Personally I rarely had much of an issue with the product or paying for a great product, like Evernote. But these concerns had built up over time and formed into on-going questions like: What’s going on with Evernote? Is it time to leave? How can I migrate? What should I migrate to?

A couple of months ago I finally decided to explore some Evernote alternatives and how I might migrate my notes. There are some solid Evernote replacements but I elected to switch to my notes to plain text files. Though Evernote’s corporate and product issues played a part in my decision too, my shift to plaintext files was less a rejection of Evernote, and more of a push to change up my way of organizing and working. To be clear: My goal was not to replace Evernote but to evolve my systems.

Migration is not an insignificant undertaking. Evernote makes your life easy for collecting, jotting ideas and then finding your old notes and documents later. If you have been a heavy user of Evernote, you likely have hundreds, if not thousands, of notes. Migrating to a new system is a time-consuming effort, and you still need to consider and adjust to your new way of working too.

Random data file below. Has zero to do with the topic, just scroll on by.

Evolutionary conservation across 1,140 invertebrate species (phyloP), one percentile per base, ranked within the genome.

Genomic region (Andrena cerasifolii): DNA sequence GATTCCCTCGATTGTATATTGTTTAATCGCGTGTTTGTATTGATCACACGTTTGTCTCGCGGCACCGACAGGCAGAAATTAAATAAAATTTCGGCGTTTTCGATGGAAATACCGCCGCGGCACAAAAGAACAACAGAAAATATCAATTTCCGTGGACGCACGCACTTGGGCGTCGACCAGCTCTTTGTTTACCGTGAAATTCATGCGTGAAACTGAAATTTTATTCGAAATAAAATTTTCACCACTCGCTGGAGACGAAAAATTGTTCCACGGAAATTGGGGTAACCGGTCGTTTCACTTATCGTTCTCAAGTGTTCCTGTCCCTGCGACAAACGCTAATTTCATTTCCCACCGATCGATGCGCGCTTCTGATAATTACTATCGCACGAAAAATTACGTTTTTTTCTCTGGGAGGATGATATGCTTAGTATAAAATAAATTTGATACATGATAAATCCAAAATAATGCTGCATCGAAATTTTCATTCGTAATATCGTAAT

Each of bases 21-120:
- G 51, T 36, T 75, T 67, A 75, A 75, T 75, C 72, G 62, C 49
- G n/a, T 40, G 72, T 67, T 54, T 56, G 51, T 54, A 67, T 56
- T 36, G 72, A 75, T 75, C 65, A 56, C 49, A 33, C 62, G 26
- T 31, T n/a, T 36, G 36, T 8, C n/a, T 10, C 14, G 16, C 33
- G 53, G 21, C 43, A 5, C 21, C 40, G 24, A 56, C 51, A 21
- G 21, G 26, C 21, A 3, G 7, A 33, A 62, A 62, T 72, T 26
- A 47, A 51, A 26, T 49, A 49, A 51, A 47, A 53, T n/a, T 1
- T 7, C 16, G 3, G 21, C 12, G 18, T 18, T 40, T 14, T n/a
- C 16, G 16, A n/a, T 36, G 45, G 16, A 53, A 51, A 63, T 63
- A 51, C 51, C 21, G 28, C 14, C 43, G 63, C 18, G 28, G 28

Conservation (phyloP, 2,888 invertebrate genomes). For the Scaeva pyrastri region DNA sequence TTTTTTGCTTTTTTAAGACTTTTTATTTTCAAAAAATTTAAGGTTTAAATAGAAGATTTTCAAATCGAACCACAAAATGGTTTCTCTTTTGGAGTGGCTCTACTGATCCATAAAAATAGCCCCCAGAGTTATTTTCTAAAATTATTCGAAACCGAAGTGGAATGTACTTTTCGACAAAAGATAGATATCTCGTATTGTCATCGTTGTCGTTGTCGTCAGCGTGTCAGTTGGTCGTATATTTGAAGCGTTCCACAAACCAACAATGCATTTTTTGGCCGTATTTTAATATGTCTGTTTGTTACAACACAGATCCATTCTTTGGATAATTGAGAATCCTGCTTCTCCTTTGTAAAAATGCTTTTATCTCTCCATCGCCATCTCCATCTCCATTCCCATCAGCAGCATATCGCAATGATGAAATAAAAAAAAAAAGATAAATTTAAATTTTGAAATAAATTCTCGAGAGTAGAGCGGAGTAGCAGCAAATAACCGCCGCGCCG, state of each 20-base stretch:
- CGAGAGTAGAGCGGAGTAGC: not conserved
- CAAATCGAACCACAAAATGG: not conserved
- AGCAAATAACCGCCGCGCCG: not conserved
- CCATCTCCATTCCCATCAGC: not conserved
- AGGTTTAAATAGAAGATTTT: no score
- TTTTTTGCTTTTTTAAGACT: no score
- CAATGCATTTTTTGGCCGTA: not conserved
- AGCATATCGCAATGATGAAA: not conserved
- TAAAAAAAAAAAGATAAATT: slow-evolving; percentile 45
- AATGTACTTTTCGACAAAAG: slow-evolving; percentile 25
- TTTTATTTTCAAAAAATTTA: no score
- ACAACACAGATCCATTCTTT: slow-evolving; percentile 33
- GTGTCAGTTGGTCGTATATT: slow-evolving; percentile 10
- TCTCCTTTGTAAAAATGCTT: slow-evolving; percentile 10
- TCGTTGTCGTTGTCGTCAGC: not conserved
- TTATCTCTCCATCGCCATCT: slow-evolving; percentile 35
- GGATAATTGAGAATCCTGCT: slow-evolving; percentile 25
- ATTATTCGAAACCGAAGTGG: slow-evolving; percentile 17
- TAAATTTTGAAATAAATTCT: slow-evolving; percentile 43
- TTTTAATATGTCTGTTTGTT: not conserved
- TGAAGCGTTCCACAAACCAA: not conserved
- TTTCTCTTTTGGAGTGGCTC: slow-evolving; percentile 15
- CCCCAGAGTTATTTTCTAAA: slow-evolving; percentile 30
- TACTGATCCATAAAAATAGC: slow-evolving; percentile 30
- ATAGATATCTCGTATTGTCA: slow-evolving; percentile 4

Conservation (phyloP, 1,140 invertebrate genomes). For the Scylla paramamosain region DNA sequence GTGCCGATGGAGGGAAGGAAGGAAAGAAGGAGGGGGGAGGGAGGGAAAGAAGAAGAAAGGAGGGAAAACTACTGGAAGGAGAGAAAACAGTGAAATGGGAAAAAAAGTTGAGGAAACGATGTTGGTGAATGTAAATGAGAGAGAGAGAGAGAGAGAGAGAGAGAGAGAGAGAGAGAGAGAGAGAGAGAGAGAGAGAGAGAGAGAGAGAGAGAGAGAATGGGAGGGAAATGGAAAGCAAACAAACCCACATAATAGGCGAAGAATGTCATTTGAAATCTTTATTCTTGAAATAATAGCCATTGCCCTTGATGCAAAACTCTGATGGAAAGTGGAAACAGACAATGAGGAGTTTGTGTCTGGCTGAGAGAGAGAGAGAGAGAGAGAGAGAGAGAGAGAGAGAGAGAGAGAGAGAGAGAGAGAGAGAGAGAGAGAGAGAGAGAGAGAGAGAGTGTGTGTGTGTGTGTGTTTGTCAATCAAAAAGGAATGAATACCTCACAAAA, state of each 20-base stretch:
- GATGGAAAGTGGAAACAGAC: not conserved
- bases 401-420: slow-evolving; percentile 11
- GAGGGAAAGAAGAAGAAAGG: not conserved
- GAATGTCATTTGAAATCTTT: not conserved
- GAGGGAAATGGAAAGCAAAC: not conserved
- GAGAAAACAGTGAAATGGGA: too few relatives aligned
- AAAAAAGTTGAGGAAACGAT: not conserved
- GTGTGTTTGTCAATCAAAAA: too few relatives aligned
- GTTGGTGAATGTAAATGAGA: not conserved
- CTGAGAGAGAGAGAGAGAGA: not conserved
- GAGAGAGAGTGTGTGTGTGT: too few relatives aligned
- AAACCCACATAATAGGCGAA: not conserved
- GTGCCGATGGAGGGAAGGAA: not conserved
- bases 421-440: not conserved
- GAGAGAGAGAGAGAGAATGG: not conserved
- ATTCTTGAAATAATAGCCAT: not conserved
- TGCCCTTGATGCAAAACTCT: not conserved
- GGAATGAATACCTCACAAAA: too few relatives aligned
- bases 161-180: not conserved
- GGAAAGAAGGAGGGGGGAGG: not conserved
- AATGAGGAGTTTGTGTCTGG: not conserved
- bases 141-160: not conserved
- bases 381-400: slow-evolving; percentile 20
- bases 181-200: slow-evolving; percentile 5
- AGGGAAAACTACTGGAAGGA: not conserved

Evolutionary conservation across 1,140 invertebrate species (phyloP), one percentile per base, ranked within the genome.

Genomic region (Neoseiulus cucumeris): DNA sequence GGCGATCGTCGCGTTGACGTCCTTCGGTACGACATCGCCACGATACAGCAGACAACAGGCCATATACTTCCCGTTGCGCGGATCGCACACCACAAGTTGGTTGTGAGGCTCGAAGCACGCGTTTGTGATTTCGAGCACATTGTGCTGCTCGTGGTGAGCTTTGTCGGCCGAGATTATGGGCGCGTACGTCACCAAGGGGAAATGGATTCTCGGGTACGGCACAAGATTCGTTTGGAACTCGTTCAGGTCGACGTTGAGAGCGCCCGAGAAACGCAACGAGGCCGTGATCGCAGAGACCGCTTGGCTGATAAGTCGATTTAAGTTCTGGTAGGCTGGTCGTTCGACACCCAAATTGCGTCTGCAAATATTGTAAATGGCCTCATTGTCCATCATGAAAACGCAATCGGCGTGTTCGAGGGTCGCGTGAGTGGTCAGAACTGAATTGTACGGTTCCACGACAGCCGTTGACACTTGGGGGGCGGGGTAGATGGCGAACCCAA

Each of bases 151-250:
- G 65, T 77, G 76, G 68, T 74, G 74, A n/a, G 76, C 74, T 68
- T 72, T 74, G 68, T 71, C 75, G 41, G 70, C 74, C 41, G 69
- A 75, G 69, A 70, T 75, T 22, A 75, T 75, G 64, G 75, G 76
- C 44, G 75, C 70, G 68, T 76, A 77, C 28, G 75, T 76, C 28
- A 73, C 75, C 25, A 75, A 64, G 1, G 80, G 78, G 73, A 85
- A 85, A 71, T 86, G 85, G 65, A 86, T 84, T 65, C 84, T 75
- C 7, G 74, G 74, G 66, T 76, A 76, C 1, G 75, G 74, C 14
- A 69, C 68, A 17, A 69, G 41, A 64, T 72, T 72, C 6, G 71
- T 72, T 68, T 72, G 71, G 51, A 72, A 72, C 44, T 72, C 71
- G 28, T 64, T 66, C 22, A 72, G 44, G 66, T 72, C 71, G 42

There are several ways to migrate off of Evernote and onto another tool. One of the easiest note-taking tools to import into is Bear, a Mac/iOS markdown notes app. Lifehacker has a decent, though somewhat dated, post sharing several approaches for migrating to Microsoft’s OneNote, Apple Notes, or Simple Notes. Unfotunately none of these approaches work for migrating off of Evernote and onto plain text files. Even the best script, Ever2Simple, won’t keep your images, tags and meta-data when migrating to txt files. Losing so much information from my notes was a non-starter for me and forced me to find a new approach.